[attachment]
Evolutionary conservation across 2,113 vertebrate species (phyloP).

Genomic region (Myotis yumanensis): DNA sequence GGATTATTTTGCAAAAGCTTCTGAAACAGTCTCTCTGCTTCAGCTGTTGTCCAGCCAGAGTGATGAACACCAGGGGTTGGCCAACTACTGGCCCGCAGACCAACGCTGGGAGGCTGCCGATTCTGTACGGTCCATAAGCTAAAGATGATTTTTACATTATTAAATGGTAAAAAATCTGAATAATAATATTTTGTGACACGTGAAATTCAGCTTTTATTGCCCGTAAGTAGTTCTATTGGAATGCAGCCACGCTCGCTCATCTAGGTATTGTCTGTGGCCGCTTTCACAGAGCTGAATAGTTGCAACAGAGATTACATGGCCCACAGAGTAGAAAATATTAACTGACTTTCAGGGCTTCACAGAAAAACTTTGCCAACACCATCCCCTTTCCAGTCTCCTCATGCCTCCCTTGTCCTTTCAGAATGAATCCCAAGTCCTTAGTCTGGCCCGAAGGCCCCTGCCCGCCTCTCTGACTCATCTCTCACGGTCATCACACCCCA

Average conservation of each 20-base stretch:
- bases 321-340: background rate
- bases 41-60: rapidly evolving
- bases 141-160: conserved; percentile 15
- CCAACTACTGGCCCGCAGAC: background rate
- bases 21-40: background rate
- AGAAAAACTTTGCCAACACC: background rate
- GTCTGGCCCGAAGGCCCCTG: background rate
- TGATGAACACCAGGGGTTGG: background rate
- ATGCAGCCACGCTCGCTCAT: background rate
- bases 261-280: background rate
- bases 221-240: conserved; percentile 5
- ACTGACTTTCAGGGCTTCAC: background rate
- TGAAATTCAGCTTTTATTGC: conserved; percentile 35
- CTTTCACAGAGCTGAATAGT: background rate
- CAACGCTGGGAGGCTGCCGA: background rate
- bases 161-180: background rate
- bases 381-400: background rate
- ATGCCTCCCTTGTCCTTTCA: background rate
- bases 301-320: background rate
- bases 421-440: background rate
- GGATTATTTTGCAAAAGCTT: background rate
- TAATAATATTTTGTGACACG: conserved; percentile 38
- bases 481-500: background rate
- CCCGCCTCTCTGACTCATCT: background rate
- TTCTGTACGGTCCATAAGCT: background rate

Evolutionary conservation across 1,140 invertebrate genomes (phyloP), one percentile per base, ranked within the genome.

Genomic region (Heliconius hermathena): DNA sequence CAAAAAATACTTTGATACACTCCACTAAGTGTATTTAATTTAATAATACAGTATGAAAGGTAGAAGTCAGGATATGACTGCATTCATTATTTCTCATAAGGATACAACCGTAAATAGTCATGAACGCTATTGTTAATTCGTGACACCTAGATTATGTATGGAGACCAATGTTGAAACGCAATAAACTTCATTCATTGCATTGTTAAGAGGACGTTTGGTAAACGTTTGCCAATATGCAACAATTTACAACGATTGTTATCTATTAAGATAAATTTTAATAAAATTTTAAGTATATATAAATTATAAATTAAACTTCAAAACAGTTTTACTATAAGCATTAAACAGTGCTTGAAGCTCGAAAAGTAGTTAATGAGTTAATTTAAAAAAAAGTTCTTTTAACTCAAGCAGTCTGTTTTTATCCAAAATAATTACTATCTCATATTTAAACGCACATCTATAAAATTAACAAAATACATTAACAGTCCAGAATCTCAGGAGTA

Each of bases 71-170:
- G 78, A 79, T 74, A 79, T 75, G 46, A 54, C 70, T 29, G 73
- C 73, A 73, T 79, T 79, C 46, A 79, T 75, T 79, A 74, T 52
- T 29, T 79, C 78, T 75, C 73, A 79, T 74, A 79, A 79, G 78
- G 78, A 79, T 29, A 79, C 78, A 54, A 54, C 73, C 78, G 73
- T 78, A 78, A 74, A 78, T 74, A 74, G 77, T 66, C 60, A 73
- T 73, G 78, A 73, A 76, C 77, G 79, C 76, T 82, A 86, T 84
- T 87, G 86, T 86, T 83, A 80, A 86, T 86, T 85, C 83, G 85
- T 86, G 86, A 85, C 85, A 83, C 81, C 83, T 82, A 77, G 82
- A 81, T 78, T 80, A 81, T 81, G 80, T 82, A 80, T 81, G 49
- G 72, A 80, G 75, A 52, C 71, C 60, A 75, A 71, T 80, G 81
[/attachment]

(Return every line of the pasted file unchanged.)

Evolutionary conservation across 2,113 vertebrate species (phyloP).

Genomic region (Myotis yumanensis): DNA sequence GGATTATTTTGCAAAAGCTTCTGAAACAGTCTCTCTGCTTCAGCTGTTGTCCAGCCAGAGTGATGAACACCAGGGGTTGGCCAACTACTGGCCCGCAGACCAACGCTGGGAGGCTGCCGATTCTGTACGGTCCATAAGCTAAAGATGATTTTTACATTATTAAATGGTAAAAAATCTGAATAATAATATTTTGTGACACGTGAAATTCAGCTTTTATTGCCCGTAAGTAGTTCTATTGGAATGCAGCCACGCTCGCTCATCTAGGTATTGTCTGTGGCCGCTTTCACAGAGCTGAATAGTTGCAACAGAGATTACATGGCCCACAGAGTAGAAAATATTAACTGACTTTCAGGGCTTCACAGAAAAACTTTGCCAACACCATCCCCTTTCCAGTCTCCTCATGCCTCCCTTGTCCTTTCAGAATGAATCCCAAGTCCTTAGTCTGGCCCGAAGGCCCCTGCCCGCCTCTCTGACTCATCTCTCACGGTCATCACACCCCA

Average conservation of each 20-base stretch:
- bases 321-340: background rate
- bases 41-60: rapidly evolving
- bases 141-160: conserved; percentile 15
- CCAACTACTGGCCCGCAGAC: background rate
- bases 21-40: background rate
- AGAAAAACTTTGCCAACACC: background rate
- GTCTGGCCCGAAGGCCCCTG: background rate
- TGATGAACACCAGGGGTTGG: background rate
- ATGCAGCCACGCTCGCTCAT: background rate
- bases 261-280: background rate
- bases 221-240: conserved; percentile 5
- ACTGACTTTCAGGGCTTCAC: background rate
- TGAAATTCAGCTTTTATTGC: conserved; percentile 35
- CTTTCACAGAGCTGAATAGT: background rate
- CAACGCTGGGAGGCTGCCGA: background rate
- bases 161-180: background rate
- bases 381-400: background rate
- ATGCCTCCCTTGTCCTTTCA: background rate
- bases 301-320: background rate
- bases 421-440: background rate
- GGATTATTTTGCAAAAGCTT: background rate
- TAATAATATTTTGTGACACG: conserved; percentile 38
- bases 481-500: background rate
- CCCGCCTCTCTGACTCATCT: background rate
- TTCTGTACGGTCCATAAGCT: background rate

Evolutionary conservation across 1,140 invertebrate genomes (phyloP), one percentile per base, ranked within the genome.

Genomic region (Heliconius hermathena): DNA sequence CAAAAAATACTTTGATACACTCCACTAAGTGTATTTAATTTAATAATACAGTATGAAAGGTAGAAGTCAGGATATGACTGCATTCATTATTTCTCATAAGGATACAACCGTAAATAGTCATGAACGCTATTGTTAATTCGTGACACCTAGATTATGTATGGAGACCAATGTTGAAACGCAATAAACTTCATTCATTGCATTGTTAAGAGGACGTTTGGTAAACGTTTGCCAATATGCAACAATTTACAACGATTGTTATCTATTAAGATAAATTTTAATAAAATTTTAAGTATATATAAATTATAAATTAAACTTCAAAACAGTTTTACTATAAGCATTAAACAGTGCTTGAAGCTCGAAAAGTAGTTAATGAGTTAATTTAAAAAAAAGTTCTTTTAACTCAAGCAGTCTGTTTTTATCCAAAATAATTACTATCTCATATTTAAACGCACATCTATAAAATTAACAAAATACATTAACAGTCCAGAATCTCAGGAGTA

Each of bases 71-170:
- G 78, A 79, T 74, A 79, T 75, G 46, A 54, C 70, T 29, G 73
- C 73, A 73, T 79, T 79, C 46, A 79, T 75, T 79, A 74, T 52
- T 29, T 79, C 78, T 75, C 73, A 79, T 74, A 79, A 79, G 78
- G 78, A 79, T 29, A 79, C 78, A 54, A 54, C 73, C 78, G 73
- T 78, A 78, A 74, A 78, T 74, A 74, G 77, T 66, C 60, A 73
- T 73, G 78, A 73, A 76, C 77, G 79, C 76, T 82, A 86, T 84
- T 87, G 86, T 86, T 83, A 80, A 86, T 86, T 85, C 83, G 85
- T 86, G 86, A 85, C 85, A 83, C 81, C 83, T 82, A 77, G 82
- A 81, T 78, T 80, A 81, T 81, G 80, T 82, A 80, T 81, G 49
- G 72, A 80, G 75, A 52, C 71, C 60, A 75, A 71, T 80, G 81